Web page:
alexa Treatment Modalities Potentially Suitable For Patients With Hedonic Obesity
ISSN: 2165-7904

Journal of Obesity & Weight Loss Therapy
Open Access

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10th International Conference and Exhibition on Obesity & Weight Management
December 08-10, 2016 Dallas, USA

Yi-Hao Yu
Greenwich Hospital, USA
ScientificTracks Abstracts: J Obes Weight Loss Ther
DOI: 10.4172/2165-7904.C1.042
Hedonic obesity is caused by persistent overeating driven by hedonic hunger resulting from dysfunctional neural circuitries that govern reward and emotion. Excessive food intake in this case is a consequence of complicated food-seeking behavior to achieve reward and satisfaction, rather than to meet energy needs. If there were non-caloric foods that can satisfy patients’ hedonic needs without adding calories, there would be no obesity issue in this subpopulation of patients. This is in contrast to metabolic obesity, in which the obese weight is sustained because of the increased caloric needs demanded by an elevated body weight set point. In metabolic obesity, if patients take in less calories than what are required to maintain the homeostatic set point, their bodies would respond by conserving energy and constantly seeking for more calories; they would be constantly hungry until the obese body weight is restored. In this presentation, I'll discuss some of the future treatment options, mostly still in the pipeline at this time which would allow food intake to satisfy hedonic needs and reward but prevent excessive caloric assimilation. These treatment options will most likely be successful in the subpopulation of patients who have hedonic obesity.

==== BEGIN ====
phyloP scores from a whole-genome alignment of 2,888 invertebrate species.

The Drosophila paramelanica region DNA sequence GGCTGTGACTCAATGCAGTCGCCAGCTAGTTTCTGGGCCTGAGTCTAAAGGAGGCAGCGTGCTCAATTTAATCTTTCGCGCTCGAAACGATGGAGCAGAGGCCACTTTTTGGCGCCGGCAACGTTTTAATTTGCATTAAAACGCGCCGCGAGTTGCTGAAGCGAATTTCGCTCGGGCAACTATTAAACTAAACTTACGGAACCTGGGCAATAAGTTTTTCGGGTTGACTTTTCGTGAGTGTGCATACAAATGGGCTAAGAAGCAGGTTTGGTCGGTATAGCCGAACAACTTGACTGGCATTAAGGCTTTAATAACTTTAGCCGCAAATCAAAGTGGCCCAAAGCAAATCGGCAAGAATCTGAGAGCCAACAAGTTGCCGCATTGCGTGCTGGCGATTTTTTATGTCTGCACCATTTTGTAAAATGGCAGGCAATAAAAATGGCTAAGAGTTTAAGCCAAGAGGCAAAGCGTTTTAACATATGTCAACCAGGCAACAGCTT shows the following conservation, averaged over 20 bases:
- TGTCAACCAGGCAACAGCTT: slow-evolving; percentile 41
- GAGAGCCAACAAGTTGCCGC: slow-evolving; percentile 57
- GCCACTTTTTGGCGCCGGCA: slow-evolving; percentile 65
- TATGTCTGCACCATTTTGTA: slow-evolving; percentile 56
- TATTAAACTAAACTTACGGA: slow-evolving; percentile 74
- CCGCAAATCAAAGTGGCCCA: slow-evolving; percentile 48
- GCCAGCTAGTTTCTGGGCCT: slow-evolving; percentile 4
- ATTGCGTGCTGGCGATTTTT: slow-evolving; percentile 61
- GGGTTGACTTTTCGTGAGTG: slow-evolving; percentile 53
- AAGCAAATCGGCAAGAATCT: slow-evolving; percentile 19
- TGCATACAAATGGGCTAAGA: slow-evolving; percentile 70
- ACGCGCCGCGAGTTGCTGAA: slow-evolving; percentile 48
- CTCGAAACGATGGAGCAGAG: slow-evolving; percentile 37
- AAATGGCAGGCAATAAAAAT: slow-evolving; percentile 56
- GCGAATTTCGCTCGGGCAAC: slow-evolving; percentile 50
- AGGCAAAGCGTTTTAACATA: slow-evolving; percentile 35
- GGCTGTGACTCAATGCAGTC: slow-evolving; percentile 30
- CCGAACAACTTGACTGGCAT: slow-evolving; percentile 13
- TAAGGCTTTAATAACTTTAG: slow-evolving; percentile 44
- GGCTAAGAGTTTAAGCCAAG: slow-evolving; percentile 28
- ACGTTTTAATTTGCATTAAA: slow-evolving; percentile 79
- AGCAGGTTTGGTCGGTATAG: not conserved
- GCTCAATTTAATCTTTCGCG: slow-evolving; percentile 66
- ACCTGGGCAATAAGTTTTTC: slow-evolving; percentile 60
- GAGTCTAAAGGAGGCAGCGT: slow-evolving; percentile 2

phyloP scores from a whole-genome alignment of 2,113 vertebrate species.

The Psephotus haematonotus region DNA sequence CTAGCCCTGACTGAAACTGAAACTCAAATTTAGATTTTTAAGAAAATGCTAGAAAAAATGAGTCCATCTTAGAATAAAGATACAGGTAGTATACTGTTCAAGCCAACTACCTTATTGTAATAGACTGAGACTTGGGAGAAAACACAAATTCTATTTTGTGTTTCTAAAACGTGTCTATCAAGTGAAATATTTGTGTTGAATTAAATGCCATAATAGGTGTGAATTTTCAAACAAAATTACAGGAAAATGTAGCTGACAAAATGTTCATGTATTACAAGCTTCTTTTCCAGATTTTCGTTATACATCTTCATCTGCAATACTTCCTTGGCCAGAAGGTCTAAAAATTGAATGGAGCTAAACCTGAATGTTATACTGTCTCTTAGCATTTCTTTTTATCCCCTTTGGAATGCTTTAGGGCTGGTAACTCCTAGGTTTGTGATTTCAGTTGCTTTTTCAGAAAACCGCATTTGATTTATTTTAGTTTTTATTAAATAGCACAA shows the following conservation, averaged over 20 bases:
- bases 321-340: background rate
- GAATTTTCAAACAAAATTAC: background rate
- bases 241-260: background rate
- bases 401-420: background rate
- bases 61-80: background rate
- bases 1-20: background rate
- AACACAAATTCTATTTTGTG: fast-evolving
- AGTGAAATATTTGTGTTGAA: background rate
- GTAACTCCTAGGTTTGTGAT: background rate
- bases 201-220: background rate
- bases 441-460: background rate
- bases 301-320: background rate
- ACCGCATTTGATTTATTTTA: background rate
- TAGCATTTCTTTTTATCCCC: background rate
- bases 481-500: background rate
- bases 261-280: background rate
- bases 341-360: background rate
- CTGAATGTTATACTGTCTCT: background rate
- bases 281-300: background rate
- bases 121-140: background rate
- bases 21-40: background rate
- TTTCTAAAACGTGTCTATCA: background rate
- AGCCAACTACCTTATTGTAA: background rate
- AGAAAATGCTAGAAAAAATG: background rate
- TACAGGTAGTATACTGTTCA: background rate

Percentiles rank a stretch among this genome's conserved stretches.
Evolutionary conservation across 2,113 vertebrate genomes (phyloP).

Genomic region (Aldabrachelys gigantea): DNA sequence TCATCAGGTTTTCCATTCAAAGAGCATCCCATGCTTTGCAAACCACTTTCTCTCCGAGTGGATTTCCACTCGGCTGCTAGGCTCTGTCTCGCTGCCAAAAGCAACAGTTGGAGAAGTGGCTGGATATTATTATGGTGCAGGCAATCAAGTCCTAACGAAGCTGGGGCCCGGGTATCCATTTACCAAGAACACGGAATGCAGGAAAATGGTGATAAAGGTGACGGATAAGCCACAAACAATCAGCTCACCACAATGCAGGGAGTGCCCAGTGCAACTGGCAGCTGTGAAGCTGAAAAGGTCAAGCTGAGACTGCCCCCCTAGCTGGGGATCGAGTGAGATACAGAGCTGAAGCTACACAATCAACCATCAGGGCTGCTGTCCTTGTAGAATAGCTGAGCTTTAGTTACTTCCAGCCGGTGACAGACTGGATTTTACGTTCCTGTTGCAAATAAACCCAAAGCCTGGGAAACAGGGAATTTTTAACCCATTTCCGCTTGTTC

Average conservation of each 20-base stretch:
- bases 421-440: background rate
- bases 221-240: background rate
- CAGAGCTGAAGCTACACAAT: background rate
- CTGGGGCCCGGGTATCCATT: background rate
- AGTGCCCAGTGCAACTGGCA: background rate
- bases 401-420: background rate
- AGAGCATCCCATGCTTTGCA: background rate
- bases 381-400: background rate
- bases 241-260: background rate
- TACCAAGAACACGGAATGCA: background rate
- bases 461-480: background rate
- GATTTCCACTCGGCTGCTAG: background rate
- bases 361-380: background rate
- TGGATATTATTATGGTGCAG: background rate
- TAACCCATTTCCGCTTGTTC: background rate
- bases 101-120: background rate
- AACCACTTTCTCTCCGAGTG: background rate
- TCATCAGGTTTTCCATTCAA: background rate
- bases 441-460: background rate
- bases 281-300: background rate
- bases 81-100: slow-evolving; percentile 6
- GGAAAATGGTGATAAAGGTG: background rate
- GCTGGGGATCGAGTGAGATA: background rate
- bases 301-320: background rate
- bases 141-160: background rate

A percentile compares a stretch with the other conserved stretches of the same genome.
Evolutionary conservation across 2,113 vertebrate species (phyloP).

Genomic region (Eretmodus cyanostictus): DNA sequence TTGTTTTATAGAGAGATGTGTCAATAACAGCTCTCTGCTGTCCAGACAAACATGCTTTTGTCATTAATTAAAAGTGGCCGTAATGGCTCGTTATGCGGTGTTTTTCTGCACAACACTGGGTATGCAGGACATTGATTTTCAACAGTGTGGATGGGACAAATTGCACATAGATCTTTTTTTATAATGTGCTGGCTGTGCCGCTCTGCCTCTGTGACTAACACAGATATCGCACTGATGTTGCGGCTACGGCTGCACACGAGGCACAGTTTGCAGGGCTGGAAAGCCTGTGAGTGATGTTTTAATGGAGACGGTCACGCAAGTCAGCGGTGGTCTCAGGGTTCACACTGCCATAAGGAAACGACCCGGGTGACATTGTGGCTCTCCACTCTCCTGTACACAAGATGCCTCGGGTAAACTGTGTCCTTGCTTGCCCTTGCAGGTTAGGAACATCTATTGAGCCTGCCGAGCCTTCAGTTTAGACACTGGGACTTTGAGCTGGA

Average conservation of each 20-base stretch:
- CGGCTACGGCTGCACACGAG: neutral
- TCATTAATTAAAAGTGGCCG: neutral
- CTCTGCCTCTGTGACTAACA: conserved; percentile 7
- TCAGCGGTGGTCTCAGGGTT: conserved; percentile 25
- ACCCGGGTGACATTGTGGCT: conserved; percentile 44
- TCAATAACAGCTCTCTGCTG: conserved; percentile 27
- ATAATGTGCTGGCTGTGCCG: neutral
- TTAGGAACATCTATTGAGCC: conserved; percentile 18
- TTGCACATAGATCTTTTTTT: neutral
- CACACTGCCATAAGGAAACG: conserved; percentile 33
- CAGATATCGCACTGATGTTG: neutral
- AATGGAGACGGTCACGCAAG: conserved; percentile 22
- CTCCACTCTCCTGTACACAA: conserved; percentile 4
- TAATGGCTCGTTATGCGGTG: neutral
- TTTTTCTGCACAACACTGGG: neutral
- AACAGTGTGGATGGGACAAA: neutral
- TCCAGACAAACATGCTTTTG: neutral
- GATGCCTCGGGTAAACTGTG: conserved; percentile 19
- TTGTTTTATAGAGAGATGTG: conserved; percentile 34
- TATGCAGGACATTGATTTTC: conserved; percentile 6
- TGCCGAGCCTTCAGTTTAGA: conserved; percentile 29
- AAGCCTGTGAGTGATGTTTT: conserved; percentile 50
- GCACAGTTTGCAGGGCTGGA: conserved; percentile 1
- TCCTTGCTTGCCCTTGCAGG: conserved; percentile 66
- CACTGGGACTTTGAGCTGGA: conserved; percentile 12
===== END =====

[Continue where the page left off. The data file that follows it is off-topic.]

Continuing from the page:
Yi-Hao Yu is an Endocrinologist of Northeast Medical Group, Yale-New Haven Health System, Connecticut, USA. He is Medical Director of Center for Behavioral & Nutrition Health and Inpatient Diabetes Program at Greenwich Hospital. Previously, he was Faculty of several universities and served as Director of Nutrition Services at Columbia Presbyterian Hospital, Director of Nutrition Fellowship Program at Columbia University and Medical Director of Discovery Medicine & Clinical Pharmacology at Bristol-Myers Squibb Company. He completed his MD and PhD at NYU School of Medicine. He has published more than 20 original research papers in the top-notch medical and scientific journals and many reviews/book chapters in the field of “Diabetes, obesity and associated metabolic disorders”.

Email: [email protected]

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